Chinese farmers need protection
Dong Yuexian, Researcher, State Information Center, Department of Economic Forecast, China Daily, Asia News Network, Beijing
A social security system is urgently needed in rural China so that farmers can take care of their basic needs in life.
In mid August the Ministry of Labour and Social Security announced it will try to streamline the national social security system by implementing several new measures.
By helping unemployed and laid-off workers qualify for endowments, unemployment and health care insurances, the ministry is determined to provide relief for some of the country's needy.
These measures, however, are only aimed at urban residents.
While there is no doubt the current administration has made impressive strides in improving the social security system in cities and towns, providing the same coverage to rural residents remains a daunting task.
Under the current system, an urban dweller automatically qualifies for pension and health care insurance once he or she finds employment.
By contrast, most members of the rural population can only rely on their land for income because the State only extends aid to some ultra poor in rural areas.
As a result, the rural residents who account for nearly 70 percent of the nation's total population only absorb about 11 percent of the total social security expenditure while the other 89 percent is spent on urban residents.
This disparity has contributed to the growing gap between the living standards of rural and urban populations.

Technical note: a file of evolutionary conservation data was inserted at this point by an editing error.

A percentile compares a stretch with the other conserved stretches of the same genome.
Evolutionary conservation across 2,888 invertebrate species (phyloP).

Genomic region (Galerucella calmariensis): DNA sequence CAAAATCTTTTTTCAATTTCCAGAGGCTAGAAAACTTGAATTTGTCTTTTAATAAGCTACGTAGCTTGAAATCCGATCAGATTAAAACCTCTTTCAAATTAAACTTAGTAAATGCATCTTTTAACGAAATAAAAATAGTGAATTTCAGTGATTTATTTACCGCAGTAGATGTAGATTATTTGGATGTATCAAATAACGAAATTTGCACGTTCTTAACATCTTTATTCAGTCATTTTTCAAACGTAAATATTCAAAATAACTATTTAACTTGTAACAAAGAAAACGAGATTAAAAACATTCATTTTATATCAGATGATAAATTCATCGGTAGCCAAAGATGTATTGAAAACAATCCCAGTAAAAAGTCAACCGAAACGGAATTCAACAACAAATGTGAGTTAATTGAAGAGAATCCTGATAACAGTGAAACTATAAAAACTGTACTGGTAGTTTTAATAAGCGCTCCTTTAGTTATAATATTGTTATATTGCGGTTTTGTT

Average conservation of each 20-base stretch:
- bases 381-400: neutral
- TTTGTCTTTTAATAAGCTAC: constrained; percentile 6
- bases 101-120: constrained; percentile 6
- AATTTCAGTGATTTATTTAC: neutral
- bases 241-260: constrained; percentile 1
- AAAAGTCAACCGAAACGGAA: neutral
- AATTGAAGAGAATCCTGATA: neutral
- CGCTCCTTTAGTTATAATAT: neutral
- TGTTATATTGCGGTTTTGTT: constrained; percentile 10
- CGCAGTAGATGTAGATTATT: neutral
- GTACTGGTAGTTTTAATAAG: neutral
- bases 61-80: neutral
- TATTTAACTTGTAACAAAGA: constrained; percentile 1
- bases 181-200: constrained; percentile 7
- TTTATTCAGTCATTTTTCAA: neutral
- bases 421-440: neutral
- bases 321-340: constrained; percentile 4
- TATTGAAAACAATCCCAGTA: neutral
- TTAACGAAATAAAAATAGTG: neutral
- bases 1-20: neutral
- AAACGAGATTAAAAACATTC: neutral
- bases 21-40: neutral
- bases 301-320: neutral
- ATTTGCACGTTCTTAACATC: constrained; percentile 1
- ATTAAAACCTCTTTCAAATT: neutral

Another factor contributing to the urgency of establishing a social security system in rural China is the aging population. In 2001, 7.1 percent of China's residents were 65 years of age or older.
With 70 percent of the elderly living in rural areas, the need to provide adequate social security becomes even more acute while the family planning policy, which has been in effect about two decades, helped create more nuclear families in the rural areas. As a result, the average rural adult has to take care of more aging relatives.
The blueprint for China's rural social security system should address three basic needs: Cost for maintaining minimum standard of living; health care fees; and old age pension.
The average income of farmers has been slowly increasing for years, but many rural families are still suffering from poverty. Setting up a system guaranteeing the minimum living standard for rural residents would help ease their worries and stabilize society.
Establishing such a system will require a series of measures. Above all, a law should be drafted to address relative issues about such a system.
Then policies should be worked out to grant favorable treatment to poor farmers, such as tax cuts and free education.
Another primary concern for rural residents is health care.
The new security system should try to ensure that the rural people, the majority of the nation's population, can get basic medical services.
Healthcare insurance fees for farmers should be divided among the farmers and the collective economic entities like villages and local governments, but the specific standard, financing method and management should be adapted to the real situation of different parts of the nation.
That same principle should apply to rural old age pension insurance.
For rural residents in coastal areas who are better off on average, the sum of old age pension insurance should not be the same as their counterparts in poverty-stricken regions. And fees for old age pension should be solely paid by the farmers themselves.
Knowledge about old age pension should also be popularized among farmers to help them better accept the practice.